A wealthy kung fu expert, who is turned bitter and evil by the slaying of his wife and the loss of his son’s hands, bullies a town through terror and force. They find pleasure and satisfaction by crippling those who stumble in their way. Four of those who are crippled, a hawker who is blinded, a blacksmith made mute and deaf, a drifter who loses his legs, and a fighter who loses his sanity, band together to use their disabilities to the best of their advantage. The four are tested time and time again, and demonstrate their strengths and abilities.—IMDb
Chang Cheh (traditional Chinese: 張徹; simplified Chinese: 张彻; pinyin: Zhāng Chè) (February 10, 1923 – June 22, 2002) was Shaw Brothers Studio’s best known and most prolific film director, with such films as the Five Venoms, the Brave Archer (based on the works of Jin Yong), the One-Armed Swordsman, and other classics of wuxia and Kung Fu film.
Referred to as “The Godfather of Hong Kong cinema”, Chang Cheh directed over 100 films in his illustrious career at Shaw Brothers, which ran the gamut from swordplay films (One-Armed Swordsman, The Assassin, Golden Swallow) to kung fu films (Five Shaolin Masters, Five Venoms, Kid with the Golden Arms) to more modern period dramas (Chinatown Kid, Boxer From Shantung, The Generation Gap) to lavish costume epics (The Water Margin, The Heroic Ones, Boxer Rebellion).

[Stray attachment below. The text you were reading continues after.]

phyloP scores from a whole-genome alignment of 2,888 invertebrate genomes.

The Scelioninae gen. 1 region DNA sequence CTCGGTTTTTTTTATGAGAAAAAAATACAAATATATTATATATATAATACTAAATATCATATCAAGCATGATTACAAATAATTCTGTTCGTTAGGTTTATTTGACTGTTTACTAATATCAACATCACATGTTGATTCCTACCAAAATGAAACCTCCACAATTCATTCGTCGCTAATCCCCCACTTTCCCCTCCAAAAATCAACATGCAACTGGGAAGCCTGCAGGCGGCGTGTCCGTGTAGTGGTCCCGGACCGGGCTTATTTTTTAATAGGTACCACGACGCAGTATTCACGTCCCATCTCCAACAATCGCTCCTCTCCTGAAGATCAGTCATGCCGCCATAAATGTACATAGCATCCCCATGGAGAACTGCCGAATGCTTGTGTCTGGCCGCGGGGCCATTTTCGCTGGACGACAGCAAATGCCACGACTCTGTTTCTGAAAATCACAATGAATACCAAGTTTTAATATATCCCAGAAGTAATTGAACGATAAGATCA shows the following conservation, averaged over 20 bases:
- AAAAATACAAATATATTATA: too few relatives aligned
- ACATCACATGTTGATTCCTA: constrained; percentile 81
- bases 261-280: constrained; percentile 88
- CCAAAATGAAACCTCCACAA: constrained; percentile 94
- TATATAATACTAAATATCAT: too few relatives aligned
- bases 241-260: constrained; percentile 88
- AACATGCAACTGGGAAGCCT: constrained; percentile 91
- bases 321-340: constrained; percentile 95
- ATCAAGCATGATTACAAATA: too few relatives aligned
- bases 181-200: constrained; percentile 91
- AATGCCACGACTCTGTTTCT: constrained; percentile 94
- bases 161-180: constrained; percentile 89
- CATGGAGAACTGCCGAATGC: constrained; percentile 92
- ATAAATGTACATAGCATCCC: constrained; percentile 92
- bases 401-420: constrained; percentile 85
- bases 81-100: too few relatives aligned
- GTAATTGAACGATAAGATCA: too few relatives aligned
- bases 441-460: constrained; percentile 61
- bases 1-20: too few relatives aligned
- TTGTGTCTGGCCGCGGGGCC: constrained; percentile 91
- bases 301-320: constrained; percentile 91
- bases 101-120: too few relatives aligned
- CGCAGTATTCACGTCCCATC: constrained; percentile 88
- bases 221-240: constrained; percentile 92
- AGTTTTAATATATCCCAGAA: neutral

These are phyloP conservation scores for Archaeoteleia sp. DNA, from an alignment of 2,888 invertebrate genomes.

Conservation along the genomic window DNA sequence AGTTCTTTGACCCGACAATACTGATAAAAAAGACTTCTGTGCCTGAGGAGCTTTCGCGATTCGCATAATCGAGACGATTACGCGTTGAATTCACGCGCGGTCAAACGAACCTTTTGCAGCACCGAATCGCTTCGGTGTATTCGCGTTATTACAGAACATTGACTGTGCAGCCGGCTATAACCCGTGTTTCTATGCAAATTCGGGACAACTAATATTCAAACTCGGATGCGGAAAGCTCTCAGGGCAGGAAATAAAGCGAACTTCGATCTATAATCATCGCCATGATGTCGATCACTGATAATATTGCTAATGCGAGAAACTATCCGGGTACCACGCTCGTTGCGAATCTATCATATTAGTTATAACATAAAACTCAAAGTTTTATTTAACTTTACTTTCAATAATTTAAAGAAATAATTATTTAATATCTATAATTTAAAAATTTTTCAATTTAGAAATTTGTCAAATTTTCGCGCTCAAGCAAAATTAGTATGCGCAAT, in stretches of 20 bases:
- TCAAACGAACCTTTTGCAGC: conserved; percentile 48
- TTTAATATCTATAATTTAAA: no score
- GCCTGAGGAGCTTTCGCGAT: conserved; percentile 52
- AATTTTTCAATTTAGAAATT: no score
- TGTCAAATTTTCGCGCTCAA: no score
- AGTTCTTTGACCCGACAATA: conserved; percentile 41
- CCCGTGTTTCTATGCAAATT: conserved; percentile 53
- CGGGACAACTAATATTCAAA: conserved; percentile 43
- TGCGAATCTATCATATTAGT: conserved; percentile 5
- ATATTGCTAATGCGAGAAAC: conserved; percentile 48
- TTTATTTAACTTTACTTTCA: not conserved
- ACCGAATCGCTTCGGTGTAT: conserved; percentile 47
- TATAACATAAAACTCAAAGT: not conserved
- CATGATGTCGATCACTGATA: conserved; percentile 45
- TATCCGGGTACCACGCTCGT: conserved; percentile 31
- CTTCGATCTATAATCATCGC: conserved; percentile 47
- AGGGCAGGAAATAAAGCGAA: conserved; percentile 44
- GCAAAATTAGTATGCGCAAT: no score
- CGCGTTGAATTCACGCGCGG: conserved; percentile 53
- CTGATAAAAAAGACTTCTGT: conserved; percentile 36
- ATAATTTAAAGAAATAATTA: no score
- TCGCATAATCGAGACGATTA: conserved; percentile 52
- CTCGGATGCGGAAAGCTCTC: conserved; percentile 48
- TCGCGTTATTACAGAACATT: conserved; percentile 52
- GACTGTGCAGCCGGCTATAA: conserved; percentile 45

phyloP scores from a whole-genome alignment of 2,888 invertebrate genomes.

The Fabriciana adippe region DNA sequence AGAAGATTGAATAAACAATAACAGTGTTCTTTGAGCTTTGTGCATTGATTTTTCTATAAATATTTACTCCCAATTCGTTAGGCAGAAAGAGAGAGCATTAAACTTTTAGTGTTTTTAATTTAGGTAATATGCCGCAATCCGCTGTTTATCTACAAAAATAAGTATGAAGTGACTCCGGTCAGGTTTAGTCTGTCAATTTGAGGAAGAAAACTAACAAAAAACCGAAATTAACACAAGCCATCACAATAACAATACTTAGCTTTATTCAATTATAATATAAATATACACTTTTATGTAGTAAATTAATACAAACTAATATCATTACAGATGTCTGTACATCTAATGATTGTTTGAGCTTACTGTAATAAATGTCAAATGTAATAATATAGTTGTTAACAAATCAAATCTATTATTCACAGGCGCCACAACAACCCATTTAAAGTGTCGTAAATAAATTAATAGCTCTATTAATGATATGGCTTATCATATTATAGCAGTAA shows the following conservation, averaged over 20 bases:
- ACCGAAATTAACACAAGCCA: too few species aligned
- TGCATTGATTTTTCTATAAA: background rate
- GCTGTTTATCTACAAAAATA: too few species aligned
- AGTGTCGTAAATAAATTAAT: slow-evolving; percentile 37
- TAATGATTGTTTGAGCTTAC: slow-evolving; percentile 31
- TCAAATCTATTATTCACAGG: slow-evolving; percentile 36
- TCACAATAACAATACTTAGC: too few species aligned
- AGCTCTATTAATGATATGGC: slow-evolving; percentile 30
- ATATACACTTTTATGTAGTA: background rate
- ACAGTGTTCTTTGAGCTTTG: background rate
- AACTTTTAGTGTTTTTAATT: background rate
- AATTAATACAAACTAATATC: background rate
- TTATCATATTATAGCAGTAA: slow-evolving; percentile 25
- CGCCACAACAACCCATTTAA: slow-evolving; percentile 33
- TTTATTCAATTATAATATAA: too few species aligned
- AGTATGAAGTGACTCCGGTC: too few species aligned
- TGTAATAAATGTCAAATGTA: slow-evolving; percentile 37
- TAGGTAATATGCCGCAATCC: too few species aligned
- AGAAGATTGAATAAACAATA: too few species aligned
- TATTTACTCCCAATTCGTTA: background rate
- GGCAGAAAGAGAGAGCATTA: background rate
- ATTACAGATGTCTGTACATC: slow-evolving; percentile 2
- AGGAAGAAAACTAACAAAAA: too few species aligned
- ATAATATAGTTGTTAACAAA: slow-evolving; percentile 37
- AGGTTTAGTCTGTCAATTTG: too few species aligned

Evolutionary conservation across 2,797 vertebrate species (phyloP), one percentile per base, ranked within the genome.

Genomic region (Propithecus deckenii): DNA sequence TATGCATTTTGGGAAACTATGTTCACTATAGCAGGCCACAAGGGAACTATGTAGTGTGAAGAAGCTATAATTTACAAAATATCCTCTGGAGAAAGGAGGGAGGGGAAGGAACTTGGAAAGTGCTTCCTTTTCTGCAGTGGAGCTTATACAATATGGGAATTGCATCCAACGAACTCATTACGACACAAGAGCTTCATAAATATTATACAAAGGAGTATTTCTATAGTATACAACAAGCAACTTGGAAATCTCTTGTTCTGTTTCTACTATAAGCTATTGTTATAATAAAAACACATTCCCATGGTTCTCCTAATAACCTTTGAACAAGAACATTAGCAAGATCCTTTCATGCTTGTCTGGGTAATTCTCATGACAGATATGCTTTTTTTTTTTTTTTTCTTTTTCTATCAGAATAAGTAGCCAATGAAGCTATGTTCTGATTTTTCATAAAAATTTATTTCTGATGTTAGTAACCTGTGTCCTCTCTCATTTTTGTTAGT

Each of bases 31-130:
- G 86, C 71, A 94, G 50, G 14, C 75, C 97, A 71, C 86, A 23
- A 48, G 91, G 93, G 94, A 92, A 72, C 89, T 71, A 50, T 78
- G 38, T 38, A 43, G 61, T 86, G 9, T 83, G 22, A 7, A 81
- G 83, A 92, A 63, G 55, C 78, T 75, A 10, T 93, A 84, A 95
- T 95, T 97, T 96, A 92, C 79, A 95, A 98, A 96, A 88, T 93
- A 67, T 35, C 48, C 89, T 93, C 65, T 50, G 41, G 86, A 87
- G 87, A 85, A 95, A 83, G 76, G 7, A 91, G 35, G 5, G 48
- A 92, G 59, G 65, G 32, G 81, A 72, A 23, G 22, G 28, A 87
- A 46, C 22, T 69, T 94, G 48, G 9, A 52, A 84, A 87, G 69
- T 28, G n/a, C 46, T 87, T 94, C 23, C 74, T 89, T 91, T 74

After graduating from National Central University ( (later renamed Nanjing University in Nanjing and reinstated in Taiwan) in Chongqing (Chungking), where he studied politics… read more
An apical expression of life-altering perseverance and self-cultivation, the avengers are a gestalt of anatomical metaphors in spiritual resistance against fate, reinforcing the overcoming of physical over mental handicap. Master Chang exerts further with animated, romanticist style and rhythm the violent yet harmonious beauty of choreographed dance in telling a tale of amorality: ceaseless cycles of revenge from tragic consequences in overmen attaining self-justice without the way.
Some of the best fight choreography in all martial arts cinema. I actually like this film somewhat more than The Five Venoms. Tragic that such choreography has been in decline since the days of Chang Cheh and The Venoms. Please add the film Shaolin Rescuers which has perhaps the best choreographed fight scene of all the 25 or so Venom films.